Multidisciplinary Art Sensation Laure Prouvost Will Represent France at the 2019 Venice Biennale

Her international career is "a reflection of the dynamism of the French art scene," the ministry of culture said.

French artist Laure Prouvost poses with her work Wantee, a video installation set in a mock tea party, after she was announced as the winner of the 2013 Turner Prize. Photo by Peter Muhly/AFP/Getty Images.

The French ministry of culture has announced that the Turner Prize-winning artist Laure Prouvost will represent France in the 2019 Venice Biennale.

The French minister of Europe and foreign affairs Jean-Yves Le Drian and culture minister Françoise Nyssen elected Prouvost after she was nominated by a selection committee. Her international career is “a reflection of the dynamism of the French art scene,” said a statement from the ministry of culture, which also lauded Prouvost’s ability to take on both intimate and universal subject matter in her work.

The French Institute is organizing the French pavilion at the 58th edition of the Venice Biennale, which runs May 11-November 24, 2019.

Hana Noorali, who has worked with Prouvost at Lisson Gallery since the artist joined their roster last year, says that the gallery is “delighted” by the selection. “It is a huge honor and one we know she will take in her stride,” Noorali told artnet News. “It’s been incredible to watch and be part of her career developing, and to witness the success of her recent exhibitions, including earlier this year at Lisson Gallery New York. We are very much looking forward to working closely and supporting her as she takes on this milestone in her career.”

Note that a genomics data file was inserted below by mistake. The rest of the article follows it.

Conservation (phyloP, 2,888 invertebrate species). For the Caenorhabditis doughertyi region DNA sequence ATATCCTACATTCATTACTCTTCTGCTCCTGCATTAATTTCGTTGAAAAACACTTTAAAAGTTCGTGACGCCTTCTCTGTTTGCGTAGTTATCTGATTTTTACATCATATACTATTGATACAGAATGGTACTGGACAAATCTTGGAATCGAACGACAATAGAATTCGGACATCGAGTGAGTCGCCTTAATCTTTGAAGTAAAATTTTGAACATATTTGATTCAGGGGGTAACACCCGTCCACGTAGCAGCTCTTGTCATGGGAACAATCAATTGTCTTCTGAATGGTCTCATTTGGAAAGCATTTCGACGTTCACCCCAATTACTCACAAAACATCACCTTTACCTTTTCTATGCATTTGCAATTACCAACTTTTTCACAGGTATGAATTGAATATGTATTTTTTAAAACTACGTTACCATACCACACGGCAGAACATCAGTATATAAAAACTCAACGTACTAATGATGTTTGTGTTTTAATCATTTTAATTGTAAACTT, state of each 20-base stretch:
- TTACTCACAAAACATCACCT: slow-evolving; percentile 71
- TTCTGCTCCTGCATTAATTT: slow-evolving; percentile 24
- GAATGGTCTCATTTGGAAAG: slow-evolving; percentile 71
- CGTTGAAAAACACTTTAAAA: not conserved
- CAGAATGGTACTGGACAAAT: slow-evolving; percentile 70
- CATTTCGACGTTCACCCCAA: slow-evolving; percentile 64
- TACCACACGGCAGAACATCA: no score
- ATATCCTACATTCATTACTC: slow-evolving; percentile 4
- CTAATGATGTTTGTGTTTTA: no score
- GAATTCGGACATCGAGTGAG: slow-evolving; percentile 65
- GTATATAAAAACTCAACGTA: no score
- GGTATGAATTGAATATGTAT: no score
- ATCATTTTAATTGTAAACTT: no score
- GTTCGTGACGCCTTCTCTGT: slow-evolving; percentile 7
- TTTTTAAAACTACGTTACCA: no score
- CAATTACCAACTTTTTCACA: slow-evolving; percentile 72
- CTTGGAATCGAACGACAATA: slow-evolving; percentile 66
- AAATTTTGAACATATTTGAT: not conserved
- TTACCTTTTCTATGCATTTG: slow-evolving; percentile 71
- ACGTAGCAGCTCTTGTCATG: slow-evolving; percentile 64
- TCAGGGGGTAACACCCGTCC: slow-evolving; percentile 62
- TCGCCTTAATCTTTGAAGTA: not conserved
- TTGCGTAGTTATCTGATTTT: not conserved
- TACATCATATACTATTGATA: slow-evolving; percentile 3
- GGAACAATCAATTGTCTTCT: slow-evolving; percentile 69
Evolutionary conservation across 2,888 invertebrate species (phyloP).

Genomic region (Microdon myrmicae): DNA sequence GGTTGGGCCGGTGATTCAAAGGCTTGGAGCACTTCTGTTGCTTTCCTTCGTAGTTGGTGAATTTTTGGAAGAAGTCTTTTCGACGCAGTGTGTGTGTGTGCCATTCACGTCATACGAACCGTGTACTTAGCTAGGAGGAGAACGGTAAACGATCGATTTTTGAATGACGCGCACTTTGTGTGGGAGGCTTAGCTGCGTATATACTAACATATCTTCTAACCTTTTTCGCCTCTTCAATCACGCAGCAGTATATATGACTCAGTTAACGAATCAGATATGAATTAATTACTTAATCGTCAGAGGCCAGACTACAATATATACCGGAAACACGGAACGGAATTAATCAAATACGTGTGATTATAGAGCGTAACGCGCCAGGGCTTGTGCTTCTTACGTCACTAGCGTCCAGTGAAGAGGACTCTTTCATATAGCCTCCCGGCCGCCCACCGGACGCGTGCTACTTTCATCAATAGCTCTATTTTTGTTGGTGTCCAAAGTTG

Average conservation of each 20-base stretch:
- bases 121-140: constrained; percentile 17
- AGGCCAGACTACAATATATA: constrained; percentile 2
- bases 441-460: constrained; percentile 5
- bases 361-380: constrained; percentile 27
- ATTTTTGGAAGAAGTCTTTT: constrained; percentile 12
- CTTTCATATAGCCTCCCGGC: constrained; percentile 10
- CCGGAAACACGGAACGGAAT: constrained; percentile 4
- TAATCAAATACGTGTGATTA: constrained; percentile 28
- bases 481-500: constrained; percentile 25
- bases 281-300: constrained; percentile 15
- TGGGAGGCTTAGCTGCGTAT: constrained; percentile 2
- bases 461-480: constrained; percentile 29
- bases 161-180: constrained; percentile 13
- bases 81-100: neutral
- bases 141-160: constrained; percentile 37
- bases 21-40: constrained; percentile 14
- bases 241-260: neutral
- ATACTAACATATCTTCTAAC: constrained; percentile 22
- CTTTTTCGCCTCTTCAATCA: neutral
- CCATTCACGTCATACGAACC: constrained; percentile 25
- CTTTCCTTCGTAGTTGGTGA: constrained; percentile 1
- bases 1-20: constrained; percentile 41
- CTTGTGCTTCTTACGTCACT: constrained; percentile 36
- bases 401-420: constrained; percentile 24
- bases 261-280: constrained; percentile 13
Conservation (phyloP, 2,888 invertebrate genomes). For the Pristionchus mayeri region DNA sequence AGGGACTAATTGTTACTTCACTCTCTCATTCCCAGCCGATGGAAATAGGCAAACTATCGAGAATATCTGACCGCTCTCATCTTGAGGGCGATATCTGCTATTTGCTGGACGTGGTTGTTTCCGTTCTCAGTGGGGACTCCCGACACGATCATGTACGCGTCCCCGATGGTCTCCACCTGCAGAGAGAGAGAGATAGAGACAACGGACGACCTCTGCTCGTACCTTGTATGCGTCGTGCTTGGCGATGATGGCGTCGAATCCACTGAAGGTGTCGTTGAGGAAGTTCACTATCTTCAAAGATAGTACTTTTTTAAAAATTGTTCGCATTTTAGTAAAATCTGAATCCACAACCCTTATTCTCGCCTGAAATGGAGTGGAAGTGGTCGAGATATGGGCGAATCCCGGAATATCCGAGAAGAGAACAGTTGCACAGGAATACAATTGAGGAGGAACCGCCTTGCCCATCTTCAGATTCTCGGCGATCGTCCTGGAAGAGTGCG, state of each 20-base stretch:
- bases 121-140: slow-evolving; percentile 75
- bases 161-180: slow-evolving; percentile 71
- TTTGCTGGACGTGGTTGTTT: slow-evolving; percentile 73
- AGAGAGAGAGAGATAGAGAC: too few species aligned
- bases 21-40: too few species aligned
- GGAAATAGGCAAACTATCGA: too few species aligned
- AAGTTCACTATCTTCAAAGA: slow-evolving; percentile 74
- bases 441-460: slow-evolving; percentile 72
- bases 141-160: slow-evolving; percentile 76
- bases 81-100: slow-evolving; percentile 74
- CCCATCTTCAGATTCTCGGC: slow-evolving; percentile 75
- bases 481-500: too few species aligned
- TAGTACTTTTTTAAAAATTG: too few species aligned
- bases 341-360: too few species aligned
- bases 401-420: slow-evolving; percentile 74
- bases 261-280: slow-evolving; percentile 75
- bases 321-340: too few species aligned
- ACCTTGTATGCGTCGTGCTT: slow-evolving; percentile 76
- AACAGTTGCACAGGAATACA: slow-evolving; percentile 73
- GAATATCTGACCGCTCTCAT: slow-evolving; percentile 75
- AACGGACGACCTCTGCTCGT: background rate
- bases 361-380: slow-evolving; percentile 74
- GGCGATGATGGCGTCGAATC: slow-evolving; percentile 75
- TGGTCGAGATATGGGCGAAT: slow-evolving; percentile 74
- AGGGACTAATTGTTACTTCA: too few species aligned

Prouvost was born in Lille in 1978, though she studied in the UK and now lives and works in London, Antwerp, and out of a caravan in the Croatian desert. She is the third female artist to represent France on her own, following Annette Messager in 2005 and Sophie Calle in 2007. (The installation and performance artist Lili Reynaud-Dewar co-represented the country with Céleste Boursier-Mougenot in 2015.)

Prouvost’s videos, installations, paintings, and tapestries experiment with notions of language and translation. Her multidisciplinary practice is often driven by narrative as she proposes alternative visions of the world, intertwining contemporary realities with fictional landscapes. Before winning the Turner Prize in 2013, she earned the Max Mara Art Prize for Women in 2011.

Before her pavilion opens in Venice next year, Prouvost will take over Paris’s Palais de Tokyo, June 22-September 9, with a solo show titled “Ring, Sing and Drink for Trespassing.” She is currently the subject of a show of moving-image installations titled “Laure Prouvost: They Are Waiting For You,” which is on at the Bass Museum of Art in Miami Beach until September 2, 2018.


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